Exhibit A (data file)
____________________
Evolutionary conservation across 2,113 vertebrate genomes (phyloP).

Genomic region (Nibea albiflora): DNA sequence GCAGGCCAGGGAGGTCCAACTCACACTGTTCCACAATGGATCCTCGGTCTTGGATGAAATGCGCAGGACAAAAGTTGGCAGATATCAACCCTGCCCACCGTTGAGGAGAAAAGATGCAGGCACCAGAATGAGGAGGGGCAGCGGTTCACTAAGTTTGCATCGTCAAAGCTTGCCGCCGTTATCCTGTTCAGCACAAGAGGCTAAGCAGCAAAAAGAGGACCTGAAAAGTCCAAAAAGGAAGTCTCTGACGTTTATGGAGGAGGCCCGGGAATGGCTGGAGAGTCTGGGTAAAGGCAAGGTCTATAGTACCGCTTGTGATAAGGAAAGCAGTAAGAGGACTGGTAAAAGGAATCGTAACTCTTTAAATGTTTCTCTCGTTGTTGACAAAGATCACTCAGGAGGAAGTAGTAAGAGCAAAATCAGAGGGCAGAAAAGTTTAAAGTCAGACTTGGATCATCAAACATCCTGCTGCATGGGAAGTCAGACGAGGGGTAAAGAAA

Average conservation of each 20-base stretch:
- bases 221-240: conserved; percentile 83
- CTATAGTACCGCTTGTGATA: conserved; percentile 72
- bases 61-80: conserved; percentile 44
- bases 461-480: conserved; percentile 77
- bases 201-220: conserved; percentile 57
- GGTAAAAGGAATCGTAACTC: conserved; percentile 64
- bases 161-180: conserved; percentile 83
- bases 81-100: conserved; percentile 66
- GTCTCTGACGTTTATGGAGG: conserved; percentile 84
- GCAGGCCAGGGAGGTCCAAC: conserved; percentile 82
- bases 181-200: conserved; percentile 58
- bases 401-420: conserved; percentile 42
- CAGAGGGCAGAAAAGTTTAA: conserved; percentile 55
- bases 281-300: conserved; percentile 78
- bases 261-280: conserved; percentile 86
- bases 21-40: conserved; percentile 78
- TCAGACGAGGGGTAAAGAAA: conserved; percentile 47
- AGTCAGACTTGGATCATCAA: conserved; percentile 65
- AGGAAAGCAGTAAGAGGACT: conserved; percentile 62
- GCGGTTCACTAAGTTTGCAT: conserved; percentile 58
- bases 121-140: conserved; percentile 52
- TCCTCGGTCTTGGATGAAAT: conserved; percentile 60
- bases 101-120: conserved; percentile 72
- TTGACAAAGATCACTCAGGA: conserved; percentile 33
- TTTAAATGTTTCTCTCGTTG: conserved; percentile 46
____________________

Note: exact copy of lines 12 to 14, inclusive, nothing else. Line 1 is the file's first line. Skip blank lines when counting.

- GTCTCTGACGTTTATGGAGG: conserved; percentile 84
- GCAGGCCAGGGAGGTCCAAC: conserved; percentile 82
- bases 181-200: conserved; percentile 58